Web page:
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Reading this article I found several ways to call a method.

Method to call:

public static void SendData(string value) { }

Calls:

delegate void MyDelegate(string value);

//Slow method - NOT RECOMMENDED IN PRODUCTION!        
SendData("Update");

// Fast method - STRONGLY RECOMMENDED FOR PRODUCTION!
MyDelegate d = new MyDelegate(SendData);
d.BeginInvoke("Update", null, null);

Is it true? Is it faster?

Action send = () => Send("Update");
send();

Or maybe this?

I need to call a method into a SQL CLR trigger with maximum performance so even small speed increase makes sense.

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2  
If you think about it, what would be the reasoning for not making a direct method call the fastest way of calling a method? The CLR is heavily optimized for the common case - direct method calls. Having the delegate call faster than direct method calls makes no sense. –  thecoop Jul 21 '10 at 15:10
    
Why downvote without a comment?? –  abatishchev Feb 3 '13 at 8:42

5 Answers 5

up vote 18 down vote accepted

Which is "faster"?

1) Ask Bob to mow your lawn. Wait until he's done. Then go to the mall.

2) Ask Bob to mow your lawn. Go to the mall while he's mowing your lawn.

The second technique gets you to the mall a lot faster. The price you pay is that you have no idea whether the lawn is going to be mowed by the time you get home or not. With the first technique, you know that when you get home from the mall the lawn will be mowed because you waited until it was before you left in the first place. If your logic depends on knowing that the lawn is mowed by the time you get back then the second technique is wrong.

Now the important bit: Obviously neither technique gets your lawn mowed faster than the other. When you're asking "which is faster?" you have to indicate what operation you're measuring the speed of.

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5  
Now what if Alice wants to send Bob a message? (j/k) –  Jesse C. Slicer Jul 21 '10 at 16:10

Using a delegate is no faster than directly calling the method (in all reality, creating a delegate and then calling it would be more expensive).

The reason that this is going to seem faster is because directly calling the method blocks the executing thread while the method runs. Your delegate example calls the method asynchronously (using BeginInvoke) so the calling thread continues to execute while the method is executed.

Also, whenever you have a call to BeginInvoke on a delegate you should also have the corresponding EndInvoke, which you're missing in your example:

Is EndInvoke() optional, sort-of optional, or definitely not optional?

and

IanG on Tap: EndInvoke Not Optional

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I believe that calling a delegate is about the same speed as calling a method on an interface (due to all the pointer-wrangling with the method tables & object lookup). Can't remember where I read this though –  thecoop Jul 21 '10 at 15:06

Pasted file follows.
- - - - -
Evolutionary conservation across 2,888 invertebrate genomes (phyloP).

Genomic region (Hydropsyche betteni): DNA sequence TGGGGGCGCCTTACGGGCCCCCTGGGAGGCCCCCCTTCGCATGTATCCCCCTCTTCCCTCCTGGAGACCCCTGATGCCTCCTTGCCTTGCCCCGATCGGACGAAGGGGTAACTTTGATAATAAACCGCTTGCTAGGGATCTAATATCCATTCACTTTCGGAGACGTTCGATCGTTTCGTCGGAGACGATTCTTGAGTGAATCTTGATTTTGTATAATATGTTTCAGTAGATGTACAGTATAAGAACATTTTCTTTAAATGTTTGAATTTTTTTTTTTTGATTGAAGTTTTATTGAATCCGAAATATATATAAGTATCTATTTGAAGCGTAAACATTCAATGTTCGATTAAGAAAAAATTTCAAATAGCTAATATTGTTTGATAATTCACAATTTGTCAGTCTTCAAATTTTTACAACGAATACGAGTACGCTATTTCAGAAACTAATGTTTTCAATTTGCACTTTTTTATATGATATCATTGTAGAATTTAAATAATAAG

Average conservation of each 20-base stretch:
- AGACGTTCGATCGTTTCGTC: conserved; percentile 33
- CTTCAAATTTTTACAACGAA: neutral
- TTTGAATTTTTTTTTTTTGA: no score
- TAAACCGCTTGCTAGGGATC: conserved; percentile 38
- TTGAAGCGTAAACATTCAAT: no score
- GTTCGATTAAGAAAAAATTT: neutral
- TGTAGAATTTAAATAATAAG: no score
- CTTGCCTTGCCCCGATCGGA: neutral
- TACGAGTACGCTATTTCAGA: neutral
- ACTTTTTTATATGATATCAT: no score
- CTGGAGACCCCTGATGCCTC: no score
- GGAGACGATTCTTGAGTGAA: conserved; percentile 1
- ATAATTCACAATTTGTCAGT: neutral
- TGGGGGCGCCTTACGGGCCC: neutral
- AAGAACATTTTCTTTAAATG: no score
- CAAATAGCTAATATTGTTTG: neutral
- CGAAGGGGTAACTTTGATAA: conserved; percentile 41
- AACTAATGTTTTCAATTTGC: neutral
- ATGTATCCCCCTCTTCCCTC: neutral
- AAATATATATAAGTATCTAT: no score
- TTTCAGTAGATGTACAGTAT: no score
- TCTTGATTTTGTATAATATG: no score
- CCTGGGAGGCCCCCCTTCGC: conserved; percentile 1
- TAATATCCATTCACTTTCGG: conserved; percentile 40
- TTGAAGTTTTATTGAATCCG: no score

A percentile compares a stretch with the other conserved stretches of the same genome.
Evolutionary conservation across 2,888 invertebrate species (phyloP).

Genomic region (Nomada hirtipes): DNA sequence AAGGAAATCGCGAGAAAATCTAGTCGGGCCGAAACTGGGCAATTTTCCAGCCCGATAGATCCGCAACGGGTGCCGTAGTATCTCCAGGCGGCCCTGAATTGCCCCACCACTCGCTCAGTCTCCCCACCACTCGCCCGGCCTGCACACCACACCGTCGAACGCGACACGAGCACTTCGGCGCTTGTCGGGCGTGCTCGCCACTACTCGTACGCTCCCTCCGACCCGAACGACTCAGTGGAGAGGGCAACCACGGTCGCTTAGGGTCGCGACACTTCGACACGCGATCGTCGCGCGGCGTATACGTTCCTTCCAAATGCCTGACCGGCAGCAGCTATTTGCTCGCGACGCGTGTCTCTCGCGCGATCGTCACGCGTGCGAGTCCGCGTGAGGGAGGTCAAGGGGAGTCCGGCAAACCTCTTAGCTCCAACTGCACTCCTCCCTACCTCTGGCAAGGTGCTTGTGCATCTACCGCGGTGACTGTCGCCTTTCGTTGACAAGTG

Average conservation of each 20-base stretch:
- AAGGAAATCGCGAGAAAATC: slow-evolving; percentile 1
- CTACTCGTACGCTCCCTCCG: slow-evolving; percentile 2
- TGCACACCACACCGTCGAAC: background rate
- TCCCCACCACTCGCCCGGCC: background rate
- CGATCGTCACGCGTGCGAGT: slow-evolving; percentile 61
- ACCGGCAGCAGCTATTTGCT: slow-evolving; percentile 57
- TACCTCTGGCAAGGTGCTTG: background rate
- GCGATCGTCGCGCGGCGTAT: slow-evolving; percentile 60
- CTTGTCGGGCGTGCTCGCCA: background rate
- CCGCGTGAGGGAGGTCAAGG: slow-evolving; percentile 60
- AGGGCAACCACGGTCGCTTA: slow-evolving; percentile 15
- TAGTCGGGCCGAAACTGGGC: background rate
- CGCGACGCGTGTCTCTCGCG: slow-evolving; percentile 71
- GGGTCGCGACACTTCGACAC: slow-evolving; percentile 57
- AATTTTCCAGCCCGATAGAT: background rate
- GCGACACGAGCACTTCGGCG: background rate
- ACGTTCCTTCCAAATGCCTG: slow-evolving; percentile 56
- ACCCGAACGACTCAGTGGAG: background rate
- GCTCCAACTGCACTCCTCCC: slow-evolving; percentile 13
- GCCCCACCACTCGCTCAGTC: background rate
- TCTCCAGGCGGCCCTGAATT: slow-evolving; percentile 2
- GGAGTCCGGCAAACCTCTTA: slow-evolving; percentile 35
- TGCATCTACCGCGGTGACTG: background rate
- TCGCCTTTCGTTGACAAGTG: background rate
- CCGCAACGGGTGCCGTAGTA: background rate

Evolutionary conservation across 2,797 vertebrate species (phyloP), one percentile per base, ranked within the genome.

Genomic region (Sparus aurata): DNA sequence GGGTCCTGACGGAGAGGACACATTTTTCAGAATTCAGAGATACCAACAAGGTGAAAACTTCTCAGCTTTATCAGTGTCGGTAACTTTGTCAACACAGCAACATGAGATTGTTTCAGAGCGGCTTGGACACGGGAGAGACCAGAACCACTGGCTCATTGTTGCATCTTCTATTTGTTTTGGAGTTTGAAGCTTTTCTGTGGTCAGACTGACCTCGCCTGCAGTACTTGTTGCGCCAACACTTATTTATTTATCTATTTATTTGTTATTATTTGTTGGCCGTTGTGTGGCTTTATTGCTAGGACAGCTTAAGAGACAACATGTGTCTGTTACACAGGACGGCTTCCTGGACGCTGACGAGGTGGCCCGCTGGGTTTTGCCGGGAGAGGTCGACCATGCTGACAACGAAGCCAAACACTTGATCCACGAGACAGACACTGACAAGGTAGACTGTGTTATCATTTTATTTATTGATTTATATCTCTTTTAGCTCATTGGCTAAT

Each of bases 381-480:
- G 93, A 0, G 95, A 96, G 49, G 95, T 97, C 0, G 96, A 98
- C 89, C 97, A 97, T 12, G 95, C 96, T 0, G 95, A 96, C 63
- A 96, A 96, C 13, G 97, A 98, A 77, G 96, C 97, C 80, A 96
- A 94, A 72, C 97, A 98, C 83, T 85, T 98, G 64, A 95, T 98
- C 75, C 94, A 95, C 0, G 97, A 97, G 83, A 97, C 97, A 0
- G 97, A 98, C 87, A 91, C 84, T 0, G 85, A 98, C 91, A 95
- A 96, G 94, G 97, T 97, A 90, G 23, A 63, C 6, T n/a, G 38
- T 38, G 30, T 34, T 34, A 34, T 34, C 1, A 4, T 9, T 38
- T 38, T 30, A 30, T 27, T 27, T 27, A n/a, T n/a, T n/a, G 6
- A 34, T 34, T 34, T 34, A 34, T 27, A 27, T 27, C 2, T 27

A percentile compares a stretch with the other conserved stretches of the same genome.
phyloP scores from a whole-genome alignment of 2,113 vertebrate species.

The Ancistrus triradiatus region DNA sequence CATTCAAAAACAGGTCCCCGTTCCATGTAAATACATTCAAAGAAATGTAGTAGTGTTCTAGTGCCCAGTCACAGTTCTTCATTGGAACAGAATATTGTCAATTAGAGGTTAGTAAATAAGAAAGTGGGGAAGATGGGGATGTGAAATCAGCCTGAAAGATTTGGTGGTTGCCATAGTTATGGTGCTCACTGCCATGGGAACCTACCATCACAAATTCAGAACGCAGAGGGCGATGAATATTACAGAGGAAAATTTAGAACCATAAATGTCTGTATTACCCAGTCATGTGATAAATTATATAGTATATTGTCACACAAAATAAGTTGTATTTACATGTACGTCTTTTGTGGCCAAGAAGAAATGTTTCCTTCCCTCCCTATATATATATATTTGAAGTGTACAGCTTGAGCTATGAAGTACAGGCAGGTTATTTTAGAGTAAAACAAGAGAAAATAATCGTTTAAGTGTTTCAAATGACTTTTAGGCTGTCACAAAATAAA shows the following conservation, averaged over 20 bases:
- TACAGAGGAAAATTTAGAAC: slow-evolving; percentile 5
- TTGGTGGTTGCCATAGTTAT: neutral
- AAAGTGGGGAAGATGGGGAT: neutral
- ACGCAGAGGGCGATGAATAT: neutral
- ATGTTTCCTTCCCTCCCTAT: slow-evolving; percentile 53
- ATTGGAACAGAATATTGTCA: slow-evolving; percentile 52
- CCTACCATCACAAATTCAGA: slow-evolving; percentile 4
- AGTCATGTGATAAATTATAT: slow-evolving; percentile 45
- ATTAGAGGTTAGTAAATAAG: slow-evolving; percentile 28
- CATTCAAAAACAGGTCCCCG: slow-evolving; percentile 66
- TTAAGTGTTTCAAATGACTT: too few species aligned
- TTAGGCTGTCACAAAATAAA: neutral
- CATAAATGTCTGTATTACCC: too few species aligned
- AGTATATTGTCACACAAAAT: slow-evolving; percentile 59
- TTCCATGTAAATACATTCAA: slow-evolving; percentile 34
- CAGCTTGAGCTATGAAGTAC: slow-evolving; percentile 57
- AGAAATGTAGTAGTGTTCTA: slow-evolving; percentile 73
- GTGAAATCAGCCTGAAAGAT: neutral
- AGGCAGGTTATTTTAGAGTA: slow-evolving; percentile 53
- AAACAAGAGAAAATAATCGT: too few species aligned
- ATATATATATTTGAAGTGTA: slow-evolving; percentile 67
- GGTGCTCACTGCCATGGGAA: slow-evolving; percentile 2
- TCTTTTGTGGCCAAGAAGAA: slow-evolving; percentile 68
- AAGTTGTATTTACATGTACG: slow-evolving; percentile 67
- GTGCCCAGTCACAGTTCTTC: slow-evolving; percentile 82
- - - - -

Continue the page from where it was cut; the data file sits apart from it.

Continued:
@thecoop - But you still have to add in the overhead of creating the delegate, not just calling it. –  Justin Niessner Jul 21 '10 at 15:08
1  
And the overhead of selecting a ThreadPool thread in this instance. –  Adam Houldsworth Jul 21 '10 at 15:12

Its a placebo speed improvement from the point of view of when SendData is returning to the caller. BeginInvoke will take a ThreadPool thread and start the method on that thread, then return to caller immediately - the actual work is on another thread. The time it takes to do this work will remain the same regardless of the thread its on. It might improve the responsiveness of your application, depending on the work, but delegates are not faster than direct method calls - as I say, in your situation it seems faster because it returns immediately.

Try this: change BeginInvoke to Invoke - the caller is now blocking, the same as calling SendData normally.

Assuming the code comments are not yours (ie, "RECOMMENDED FOR PRODUCTION") I would fast find the developer responsible and make sure they are aware of Delegate.BeginInvoke and the fact that they are making their app multi-threaded without realising it...

To answer the question, a direct method call is always the fastest way - delegates or reflection incur overhead.

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Your best chance to increase performance would be to optimize the code in the method that will be in the SQL CLR stored procedure that the trigger will call. Could you post more information about that?

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In this case, CLR trigger calls not a CLR sp but WCF web service. For testing purpose. But most likely it will call a dozen of different methods which performs business logic (on order status changed). –  abatishchev Jul 21 '10 at 15:11

Note that in the article you cite, the author is talking about WCF calls, notably calls for inserting and updating a database.

The keys points to note in that specific case are:

  • The work is being done by another machine.
  • The only information you are getting back is "Success!" (usually) or (occasionally) "Failure" (which the author doesn't seem to care about)

Hence, in that specific case, the background call were better. For general purpose use, direct calls are better.

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As far as I could understand performance topic just is about method calls and in other - about WCF calls –  abatishchev Jul 21 '10 at 18:19

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